The Answer is “What is the Green Book?”

After the kerfuffle on Jeopardy the other day, many of us ran to Wikipedia, which reads in part:

“an annual guidebook for African American roadtrippers. It was originated and published by African American New York City mailman Victor Hugo Green from 1936 to 1966, during the era of Jim Crow laws, when open and often legally prescribed discrimination against African Americans especially and other non-whites was widespread.”

Interesting facts include:

  1. Green’s original source of black-friendly services were fellow Post Office employees. Later he paid readers for publishable tips.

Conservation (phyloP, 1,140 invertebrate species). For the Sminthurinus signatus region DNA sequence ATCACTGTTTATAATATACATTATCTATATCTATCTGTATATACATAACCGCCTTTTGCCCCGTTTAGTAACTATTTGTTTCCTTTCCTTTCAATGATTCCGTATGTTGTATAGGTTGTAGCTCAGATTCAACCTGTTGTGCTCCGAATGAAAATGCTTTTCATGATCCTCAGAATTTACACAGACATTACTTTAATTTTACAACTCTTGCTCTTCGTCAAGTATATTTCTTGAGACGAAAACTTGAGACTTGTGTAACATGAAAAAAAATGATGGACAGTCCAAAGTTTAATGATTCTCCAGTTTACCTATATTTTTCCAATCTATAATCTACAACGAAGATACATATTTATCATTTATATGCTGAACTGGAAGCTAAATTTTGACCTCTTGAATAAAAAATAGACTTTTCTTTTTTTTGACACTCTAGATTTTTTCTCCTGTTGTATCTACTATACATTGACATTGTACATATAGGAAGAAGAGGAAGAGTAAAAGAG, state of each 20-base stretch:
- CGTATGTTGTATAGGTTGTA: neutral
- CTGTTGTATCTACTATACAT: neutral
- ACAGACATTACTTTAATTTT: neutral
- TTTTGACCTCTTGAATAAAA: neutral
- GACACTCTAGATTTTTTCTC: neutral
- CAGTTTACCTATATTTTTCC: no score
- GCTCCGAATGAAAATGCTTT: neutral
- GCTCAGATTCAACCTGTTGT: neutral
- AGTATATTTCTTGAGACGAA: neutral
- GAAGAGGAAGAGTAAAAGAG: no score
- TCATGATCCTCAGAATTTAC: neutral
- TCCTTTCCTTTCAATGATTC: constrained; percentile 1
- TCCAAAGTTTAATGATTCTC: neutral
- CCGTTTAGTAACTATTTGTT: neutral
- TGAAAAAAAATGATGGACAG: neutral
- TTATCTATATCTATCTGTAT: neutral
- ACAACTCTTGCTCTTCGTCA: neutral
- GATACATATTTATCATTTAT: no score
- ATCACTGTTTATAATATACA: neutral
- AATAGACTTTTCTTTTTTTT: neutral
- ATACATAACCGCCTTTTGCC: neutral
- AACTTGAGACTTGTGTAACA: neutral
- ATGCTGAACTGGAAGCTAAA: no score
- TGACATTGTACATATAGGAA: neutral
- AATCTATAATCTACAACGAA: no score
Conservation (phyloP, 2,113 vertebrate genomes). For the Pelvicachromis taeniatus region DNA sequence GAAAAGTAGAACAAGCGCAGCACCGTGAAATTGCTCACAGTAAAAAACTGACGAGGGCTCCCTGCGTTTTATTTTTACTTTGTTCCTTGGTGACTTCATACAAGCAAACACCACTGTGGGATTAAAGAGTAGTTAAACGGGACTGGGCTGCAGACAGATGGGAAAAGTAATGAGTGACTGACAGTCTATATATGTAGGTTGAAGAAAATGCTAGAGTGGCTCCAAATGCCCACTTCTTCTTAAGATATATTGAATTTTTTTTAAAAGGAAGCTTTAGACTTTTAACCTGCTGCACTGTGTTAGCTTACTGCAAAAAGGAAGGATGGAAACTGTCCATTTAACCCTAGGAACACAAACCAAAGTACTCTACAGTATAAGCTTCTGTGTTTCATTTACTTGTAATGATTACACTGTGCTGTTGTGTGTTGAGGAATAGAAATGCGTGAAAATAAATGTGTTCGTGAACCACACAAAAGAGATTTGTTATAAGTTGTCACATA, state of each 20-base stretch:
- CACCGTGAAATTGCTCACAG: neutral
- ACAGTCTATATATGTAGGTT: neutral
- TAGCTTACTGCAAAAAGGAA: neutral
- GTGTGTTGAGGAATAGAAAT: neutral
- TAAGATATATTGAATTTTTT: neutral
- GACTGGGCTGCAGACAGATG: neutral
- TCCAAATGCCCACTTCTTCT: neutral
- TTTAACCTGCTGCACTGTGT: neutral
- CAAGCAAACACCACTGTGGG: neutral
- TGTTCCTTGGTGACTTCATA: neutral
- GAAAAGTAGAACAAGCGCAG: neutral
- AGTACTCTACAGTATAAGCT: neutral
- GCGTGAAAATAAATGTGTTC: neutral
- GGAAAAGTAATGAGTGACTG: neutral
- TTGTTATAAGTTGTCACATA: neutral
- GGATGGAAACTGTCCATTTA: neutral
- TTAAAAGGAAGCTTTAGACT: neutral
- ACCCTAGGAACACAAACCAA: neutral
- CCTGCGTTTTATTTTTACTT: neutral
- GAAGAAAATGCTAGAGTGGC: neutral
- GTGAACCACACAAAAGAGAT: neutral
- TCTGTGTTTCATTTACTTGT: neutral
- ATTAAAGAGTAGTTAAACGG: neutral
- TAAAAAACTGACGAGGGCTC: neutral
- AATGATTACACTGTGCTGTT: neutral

2. Black travelers faced discrimination in the North as well as the South. Originally, the book covered the New York City area but eventually covered most of the United States and Canada, and the Caribbean and Bermuda.
  3. Esso (now Exxon-Mobil)’s role in serving black travelers, selling franchise’s to Blacks, and promoting the Green Book.
  4. Toward the end its publication, activists accused Green of abetting Jim Crow regulations by highlighting workarounds.
  5. The death knell of Green Book was the Civil Rights Act of 1964, outlawing the discrimination which made Green Book necessary.

The Wikipedia article covers more than publication. Interesting reading.